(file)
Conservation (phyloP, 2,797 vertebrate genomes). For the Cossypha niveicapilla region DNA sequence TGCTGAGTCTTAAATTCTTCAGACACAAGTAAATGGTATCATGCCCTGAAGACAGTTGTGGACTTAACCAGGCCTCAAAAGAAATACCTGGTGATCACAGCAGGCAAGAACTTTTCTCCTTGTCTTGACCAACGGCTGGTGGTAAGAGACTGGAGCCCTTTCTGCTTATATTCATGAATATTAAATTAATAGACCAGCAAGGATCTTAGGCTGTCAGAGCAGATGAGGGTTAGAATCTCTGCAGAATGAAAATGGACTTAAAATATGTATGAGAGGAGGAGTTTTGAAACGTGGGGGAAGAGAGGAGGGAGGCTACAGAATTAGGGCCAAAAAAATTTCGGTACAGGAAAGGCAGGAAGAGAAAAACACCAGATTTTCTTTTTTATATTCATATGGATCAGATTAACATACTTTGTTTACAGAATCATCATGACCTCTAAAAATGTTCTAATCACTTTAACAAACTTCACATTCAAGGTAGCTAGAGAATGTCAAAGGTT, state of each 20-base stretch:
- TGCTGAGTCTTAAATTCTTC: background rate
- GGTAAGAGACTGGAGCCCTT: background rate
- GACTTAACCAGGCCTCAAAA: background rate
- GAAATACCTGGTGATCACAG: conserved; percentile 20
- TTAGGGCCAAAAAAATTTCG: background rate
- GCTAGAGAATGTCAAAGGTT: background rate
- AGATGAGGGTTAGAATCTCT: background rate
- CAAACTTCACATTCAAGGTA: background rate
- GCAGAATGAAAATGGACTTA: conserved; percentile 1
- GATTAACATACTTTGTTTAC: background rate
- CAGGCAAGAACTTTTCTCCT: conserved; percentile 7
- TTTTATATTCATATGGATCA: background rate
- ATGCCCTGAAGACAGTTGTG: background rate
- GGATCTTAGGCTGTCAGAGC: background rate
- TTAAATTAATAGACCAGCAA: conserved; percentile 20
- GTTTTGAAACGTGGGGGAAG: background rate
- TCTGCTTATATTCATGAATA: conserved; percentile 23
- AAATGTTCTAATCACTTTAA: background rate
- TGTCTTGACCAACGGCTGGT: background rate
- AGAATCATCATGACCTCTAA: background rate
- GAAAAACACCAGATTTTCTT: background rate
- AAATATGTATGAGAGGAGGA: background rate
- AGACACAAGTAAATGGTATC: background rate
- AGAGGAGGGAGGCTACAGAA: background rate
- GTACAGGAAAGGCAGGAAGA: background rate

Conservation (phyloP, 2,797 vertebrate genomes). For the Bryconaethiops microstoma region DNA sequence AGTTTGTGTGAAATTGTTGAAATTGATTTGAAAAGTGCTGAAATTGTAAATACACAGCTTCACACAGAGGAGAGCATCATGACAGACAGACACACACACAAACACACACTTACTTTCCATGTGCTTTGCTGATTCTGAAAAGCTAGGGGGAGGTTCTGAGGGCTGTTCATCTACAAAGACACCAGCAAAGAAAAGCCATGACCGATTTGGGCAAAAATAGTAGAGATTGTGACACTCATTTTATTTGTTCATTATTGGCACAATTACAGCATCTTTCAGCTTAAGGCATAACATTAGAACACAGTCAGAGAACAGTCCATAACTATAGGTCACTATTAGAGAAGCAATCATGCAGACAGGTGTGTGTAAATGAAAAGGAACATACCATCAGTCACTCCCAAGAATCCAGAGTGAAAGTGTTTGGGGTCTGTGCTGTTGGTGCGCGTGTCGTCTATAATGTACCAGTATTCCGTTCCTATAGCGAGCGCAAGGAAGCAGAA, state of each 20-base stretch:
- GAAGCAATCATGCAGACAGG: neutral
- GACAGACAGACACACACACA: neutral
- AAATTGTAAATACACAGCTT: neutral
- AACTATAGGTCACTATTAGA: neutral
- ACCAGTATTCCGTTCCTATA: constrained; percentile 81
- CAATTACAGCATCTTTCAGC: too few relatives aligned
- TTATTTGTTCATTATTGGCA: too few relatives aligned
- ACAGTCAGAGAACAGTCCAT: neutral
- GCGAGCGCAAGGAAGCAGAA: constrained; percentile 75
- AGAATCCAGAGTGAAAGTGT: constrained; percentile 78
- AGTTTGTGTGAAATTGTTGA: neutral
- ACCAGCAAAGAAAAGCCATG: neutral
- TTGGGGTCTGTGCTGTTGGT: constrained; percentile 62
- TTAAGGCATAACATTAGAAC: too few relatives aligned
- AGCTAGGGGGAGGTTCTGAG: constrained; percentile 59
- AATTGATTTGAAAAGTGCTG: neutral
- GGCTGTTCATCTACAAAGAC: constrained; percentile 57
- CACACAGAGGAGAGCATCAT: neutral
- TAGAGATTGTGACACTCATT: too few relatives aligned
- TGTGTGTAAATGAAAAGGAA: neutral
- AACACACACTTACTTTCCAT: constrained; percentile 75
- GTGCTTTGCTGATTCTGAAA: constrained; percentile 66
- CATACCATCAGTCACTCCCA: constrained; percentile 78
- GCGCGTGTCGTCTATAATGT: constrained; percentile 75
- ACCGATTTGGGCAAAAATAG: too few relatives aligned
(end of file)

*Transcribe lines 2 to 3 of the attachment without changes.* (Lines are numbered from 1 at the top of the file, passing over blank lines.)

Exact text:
- TGCTGAGTCTTAAATTCTTC: background rate
- GGTAAGAGACTGGAGCCCTT: background rate